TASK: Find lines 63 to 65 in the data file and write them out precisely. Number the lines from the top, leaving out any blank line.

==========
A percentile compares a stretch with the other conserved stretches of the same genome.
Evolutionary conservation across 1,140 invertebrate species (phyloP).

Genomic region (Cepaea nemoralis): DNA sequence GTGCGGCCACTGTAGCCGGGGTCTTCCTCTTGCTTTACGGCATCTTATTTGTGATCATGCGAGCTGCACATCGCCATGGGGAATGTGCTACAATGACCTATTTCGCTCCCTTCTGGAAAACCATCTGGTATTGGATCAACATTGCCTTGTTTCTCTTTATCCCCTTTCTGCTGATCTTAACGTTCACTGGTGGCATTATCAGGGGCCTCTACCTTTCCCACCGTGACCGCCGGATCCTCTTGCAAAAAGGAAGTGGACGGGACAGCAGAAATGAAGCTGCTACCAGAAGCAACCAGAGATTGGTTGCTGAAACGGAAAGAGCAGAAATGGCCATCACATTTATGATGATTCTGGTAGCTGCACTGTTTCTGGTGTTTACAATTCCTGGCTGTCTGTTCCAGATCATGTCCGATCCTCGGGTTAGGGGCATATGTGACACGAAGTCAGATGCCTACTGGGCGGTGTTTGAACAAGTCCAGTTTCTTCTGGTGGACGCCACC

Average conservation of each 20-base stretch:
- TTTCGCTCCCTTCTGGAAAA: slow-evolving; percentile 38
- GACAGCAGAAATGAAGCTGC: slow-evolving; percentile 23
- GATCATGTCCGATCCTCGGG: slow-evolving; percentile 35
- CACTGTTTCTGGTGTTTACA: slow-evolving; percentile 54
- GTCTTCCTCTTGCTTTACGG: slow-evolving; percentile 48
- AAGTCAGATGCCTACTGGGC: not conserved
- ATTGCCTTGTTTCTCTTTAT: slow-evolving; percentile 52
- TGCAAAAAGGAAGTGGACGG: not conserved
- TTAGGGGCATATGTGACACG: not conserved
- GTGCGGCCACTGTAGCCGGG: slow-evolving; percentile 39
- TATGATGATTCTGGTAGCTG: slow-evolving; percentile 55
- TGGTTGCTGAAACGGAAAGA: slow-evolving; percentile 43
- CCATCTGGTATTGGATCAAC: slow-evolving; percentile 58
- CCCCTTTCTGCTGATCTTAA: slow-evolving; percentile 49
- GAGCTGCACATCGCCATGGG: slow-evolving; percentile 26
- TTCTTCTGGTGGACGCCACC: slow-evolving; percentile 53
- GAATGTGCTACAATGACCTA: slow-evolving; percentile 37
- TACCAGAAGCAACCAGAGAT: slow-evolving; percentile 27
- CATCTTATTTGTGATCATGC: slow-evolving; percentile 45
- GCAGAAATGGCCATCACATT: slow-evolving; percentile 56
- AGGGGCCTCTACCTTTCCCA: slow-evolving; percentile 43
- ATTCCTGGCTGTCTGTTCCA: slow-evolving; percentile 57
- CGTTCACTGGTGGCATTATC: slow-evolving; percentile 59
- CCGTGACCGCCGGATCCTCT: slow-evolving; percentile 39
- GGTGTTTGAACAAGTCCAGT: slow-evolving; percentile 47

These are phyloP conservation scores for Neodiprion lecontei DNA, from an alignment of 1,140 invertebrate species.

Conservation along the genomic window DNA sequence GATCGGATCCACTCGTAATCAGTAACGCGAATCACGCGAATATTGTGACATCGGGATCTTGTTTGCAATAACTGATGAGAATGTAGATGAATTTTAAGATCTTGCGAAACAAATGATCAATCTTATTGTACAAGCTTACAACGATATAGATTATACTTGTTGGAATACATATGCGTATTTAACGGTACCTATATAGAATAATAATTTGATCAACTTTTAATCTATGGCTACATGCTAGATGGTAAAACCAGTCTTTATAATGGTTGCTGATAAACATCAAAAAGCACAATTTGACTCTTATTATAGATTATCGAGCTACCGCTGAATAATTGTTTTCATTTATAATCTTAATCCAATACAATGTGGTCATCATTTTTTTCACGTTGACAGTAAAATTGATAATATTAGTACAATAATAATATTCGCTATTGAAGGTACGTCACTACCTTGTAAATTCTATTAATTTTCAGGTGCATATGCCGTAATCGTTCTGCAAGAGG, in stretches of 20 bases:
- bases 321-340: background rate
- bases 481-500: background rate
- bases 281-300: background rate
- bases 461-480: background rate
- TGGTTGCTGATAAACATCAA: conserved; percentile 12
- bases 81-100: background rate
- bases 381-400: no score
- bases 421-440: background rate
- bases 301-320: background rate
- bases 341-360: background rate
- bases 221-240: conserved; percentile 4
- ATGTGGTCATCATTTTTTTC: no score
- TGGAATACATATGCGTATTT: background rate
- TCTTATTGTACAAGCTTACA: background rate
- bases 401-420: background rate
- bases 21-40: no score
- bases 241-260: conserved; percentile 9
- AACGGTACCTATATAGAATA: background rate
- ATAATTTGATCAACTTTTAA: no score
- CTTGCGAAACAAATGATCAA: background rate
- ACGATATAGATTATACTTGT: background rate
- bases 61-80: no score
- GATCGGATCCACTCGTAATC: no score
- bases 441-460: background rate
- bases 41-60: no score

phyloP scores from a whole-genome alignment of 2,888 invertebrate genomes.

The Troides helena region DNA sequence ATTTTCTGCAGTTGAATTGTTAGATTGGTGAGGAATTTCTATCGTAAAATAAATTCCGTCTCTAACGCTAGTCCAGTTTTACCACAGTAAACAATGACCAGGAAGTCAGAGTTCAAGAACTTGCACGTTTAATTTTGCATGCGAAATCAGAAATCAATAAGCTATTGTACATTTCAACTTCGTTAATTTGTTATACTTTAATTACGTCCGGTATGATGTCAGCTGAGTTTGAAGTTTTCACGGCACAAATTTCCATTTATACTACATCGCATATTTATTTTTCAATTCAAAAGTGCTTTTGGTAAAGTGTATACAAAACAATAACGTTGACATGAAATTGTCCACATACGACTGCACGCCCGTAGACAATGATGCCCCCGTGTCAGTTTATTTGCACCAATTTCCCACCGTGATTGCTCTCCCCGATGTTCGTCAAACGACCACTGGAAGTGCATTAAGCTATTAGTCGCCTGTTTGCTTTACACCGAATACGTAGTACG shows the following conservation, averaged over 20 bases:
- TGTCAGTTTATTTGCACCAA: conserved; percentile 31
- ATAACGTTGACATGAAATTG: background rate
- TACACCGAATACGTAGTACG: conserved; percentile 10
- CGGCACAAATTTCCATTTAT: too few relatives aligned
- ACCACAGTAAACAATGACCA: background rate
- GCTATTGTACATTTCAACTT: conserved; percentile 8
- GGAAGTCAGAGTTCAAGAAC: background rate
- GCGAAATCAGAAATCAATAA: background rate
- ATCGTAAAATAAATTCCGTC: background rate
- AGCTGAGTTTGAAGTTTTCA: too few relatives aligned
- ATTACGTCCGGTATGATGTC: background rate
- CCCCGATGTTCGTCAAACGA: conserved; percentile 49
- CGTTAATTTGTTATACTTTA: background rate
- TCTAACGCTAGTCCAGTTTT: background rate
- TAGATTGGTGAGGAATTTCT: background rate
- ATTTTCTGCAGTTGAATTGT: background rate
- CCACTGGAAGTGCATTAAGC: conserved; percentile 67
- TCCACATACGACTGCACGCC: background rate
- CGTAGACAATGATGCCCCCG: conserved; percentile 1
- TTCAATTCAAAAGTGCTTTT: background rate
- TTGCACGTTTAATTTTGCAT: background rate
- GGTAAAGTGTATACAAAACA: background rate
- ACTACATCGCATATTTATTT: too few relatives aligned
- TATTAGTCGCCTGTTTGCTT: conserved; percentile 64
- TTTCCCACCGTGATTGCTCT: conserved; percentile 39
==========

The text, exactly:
- ACCACAGTAAACAATGACCA: background rate
- GCTATTGTACATTTCAACTT: conserved; percentile 8
- GGAAGTCAGAGTTCAAGAAC: background rate